Mean change in pupil diameter from pre-TBS baseline, following cTBS and the collapsed control condition. Units are arbitrary (a.u.). cTBS vs. control p = 0.21, B(cTBS>sham) = 0.96. Error bars are ±1 SEM.
Bayesian analyses of pupil diameter that made use of the behavioural effect to derive a prior were inconclusive, both when the combined behavioural set from Experiments 1 and 4 was used to inform the prior (B(Pupil diameter cTBS>control) = 0.964) and when Experiment 4 was considered alone (B(Pupil diameter cTBS>control) = 1.238). However, when the data were integrated with the externally derived prior (where the maximum reasonable shift in pupil diameter was 30%) support was shown for the null (B(Pupil diameter cTBS>control) = 0.223). The combination of Bayes factors across Experiment 1 and Experiment 4 confirmed substantial support for the null hypothesis of no effect of active cTBS upon pupil diameter and therefore arousal levels (using the combined data set to inform the prior: B(Pupil diameter cTBS>control) = 0.223, using the respective behavioural data sets to inform the priors: B(Pupil diameter cTBS>control) = 0.217, using the externally defined 0–30% uniform prior: B(Pupil diameter cTBS>control) = 0.0134). Since pupil diameter was not reliably affected by TMS, the modulation of arousal does not appear to be a viable explanation for the enhancement of conscious detection following occipital cTBS.
5.3 Experiment 4. MEG Introduction
Experiment 4 was a replication of Experiment 1, conducted concurrently with MEG to provide a more detailed picture of the neuronal basis of changes in conscious detection. The richness of MEG data provides many potential measures of the effects of cTBS. To constrain these, we developed dependent variables that were optimised to reveal an orthogonal contrast collapsed across TMS conditions: the difference between when subjects reported awareness of a visual stimulus and when they reported not having ‘seen’ the stimulus yet were able to correctly discriminate its identity. This difference mirrors the dissociation of blindsight , , drawing upon previous research that has used similar techniques to probe the neural correlates of consciousness (NCC ). In doing so we aimed to express the maximal difference between conscious perception and perception specifically lacking awareness.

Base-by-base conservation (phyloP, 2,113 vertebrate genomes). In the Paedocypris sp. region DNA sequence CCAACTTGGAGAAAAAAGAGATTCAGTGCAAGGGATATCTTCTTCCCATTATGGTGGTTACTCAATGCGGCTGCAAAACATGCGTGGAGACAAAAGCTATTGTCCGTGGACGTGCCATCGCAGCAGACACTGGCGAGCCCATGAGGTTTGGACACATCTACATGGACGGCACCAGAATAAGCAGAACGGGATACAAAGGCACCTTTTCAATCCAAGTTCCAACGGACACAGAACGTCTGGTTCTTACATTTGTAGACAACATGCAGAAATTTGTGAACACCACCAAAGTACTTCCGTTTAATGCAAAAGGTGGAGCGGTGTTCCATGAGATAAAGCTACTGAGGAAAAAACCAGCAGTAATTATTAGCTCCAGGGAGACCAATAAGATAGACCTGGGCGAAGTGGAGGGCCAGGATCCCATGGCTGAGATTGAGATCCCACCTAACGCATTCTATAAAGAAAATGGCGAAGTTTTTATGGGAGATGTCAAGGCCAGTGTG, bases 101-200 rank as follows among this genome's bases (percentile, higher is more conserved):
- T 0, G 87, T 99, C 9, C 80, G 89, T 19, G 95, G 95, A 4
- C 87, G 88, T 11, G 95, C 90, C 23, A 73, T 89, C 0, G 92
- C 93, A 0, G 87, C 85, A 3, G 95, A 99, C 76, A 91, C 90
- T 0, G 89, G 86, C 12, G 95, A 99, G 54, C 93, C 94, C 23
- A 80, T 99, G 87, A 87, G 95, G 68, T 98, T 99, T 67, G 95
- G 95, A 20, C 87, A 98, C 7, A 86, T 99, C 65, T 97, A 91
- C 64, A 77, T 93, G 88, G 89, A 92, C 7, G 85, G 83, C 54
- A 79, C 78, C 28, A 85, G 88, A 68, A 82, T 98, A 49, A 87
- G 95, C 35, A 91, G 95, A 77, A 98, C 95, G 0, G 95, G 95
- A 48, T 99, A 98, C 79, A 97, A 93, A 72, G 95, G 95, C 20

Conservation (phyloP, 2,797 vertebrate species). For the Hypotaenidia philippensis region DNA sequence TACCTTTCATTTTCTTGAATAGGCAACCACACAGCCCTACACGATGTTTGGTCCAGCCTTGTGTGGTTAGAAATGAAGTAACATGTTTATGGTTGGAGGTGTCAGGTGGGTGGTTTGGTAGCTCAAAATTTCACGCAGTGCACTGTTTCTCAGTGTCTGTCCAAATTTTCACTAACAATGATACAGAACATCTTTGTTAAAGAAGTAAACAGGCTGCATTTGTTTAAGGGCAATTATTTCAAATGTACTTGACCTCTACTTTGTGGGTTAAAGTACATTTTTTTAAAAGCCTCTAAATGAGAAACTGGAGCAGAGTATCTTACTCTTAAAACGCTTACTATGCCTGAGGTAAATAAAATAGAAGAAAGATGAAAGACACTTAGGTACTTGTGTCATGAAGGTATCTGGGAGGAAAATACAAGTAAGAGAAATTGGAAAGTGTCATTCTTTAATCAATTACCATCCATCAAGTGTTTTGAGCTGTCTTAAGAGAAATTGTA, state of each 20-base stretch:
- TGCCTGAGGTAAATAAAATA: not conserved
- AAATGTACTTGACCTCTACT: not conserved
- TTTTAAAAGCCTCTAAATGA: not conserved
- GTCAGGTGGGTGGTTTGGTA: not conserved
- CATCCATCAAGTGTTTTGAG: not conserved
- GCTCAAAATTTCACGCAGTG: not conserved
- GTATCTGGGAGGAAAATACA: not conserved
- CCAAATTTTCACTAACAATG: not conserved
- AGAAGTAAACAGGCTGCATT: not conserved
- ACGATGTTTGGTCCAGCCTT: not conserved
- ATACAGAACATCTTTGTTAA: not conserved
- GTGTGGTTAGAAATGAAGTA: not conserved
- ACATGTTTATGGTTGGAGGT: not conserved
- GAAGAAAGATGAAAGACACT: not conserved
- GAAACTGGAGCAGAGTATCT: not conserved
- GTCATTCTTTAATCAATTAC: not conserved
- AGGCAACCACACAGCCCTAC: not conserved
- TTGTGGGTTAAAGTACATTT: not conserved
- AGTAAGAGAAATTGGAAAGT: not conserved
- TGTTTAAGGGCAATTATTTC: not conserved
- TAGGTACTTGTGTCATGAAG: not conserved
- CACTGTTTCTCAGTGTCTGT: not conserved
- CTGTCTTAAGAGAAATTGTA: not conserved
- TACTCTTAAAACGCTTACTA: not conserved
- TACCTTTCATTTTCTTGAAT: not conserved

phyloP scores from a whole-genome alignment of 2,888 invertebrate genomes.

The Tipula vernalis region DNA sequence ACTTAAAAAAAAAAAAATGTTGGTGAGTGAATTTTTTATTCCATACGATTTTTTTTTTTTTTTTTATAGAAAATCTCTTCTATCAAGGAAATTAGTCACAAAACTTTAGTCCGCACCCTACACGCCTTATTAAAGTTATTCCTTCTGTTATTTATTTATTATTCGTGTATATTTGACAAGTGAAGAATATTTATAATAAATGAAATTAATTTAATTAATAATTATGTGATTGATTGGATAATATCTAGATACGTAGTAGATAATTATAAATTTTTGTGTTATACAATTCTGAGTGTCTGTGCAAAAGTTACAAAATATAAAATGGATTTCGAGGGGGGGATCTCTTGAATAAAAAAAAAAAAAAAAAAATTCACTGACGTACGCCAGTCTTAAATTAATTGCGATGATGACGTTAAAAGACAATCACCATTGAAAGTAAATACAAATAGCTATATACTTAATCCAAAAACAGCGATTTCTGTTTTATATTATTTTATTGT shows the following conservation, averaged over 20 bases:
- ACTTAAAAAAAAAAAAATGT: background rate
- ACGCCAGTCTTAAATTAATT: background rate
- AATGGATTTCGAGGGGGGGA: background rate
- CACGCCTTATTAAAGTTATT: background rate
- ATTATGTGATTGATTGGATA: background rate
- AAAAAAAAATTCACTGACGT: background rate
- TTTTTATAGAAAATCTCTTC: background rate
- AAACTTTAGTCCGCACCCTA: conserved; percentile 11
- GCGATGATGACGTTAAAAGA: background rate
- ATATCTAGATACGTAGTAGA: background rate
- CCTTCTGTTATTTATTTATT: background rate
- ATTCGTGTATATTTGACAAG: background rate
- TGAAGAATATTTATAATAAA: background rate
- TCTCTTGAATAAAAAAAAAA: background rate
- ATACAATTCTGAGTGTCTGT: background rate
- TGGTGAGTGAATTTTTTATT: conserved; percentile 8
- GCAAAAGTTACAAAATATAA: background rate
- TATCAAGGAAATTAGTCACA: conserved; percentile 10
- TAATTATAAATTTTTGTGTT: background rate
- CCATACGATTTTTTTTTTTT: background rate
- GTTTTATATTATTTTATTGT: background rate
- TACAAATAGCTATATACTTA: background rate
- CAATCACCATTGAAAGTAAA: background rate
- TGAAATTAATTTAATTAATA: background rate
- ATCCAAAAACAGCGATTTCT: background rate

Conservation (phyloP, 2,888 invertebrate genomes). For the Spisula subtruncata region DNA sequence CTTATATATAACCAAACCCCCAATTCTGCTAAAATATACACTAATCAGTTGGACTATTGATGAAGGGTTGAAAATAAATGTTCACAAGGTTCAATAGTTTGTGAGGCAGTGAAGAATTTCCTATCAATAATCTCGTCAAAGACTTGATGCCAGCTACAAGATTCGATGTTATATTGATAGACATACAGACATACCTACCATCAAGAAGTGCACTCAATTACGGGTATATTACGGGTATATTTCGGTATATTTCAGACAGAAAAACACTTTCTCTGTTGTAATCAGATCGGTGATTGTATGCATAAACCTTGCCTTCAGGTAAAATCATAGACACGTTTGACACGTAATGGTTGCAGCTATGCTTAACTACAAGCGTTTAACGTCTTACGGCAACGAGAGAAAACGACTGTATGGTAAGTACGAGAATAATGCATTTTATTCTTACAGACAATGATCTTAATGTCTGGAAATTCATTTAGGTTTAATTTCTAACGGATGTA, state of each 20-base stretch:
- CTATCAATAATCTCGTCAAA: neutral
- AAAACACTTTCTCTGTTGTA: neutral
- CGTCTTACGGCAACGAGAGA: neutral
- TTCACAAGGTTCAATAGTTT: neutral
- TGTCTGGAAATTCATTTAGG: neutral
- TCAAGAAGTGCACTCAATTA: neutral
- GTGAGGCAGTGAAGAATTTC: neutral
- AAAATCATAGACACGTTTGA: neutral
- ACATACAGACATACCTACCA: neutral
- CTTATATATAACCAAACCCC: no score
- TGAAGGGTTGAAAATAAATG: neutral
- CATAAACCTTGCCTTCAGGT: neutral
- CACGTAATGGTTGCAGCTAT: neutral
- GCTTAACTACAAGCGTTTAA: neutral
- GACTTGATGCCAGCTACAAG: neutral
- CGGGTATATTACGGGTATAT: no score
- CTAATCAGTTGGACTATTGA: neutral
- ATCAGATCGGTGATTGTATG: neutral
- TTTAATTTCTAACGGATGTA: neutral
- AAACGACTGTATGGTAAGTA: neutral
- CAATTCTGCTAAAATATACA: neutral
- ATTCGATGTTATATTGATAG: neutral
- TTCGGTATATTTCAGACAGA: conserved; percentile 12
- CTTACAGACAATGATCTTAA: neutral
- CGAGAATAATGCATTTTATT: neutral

The MEG analysis focused on two features of individual cortical responses to stimuli: the evoked or event-related field (ERF) responses and the induced oscillatory responses. Oscillatory responses were divided into three frequency bands, producing four areas for the MEG analysis: i) later evoked responses corresponding to the ∼M3 component; ii) high frequency event-related synchronisations (ERS) in the γ band from roughly 30–100 Hz; iii) low frequency event related desynchronisation (ERD) in the α band at approximately 6–12 Hz; and iv) low frequency ERD in the β band at approximately 12–30 Hz. The development and motivation for choosing these features are now described.
Of the many NCC's proposed, perhaps some of the most widely acknowledged have involved relatively late (>∼100 ms) cortical electromagnetic evoked responses to stimuli , , . One of the clearest demonstrations of this relationship is work of Sergent and colleagues using the attentional blink paradigm . They subtracted the electroencephalographic (EEG) trace in the absence of stimuli from those collected in the presence of stimuli, and showed that both reportedly ‘seen’ and ‘unseen’ trials resulted in comparable early (P1 and N1) evoked responses, whereas the later N3/4 (∼300 ms) components were potentiated when the subjects reported the stimuli as ‘seen’. These late evoked responses were thus associated specifically with conscious processing.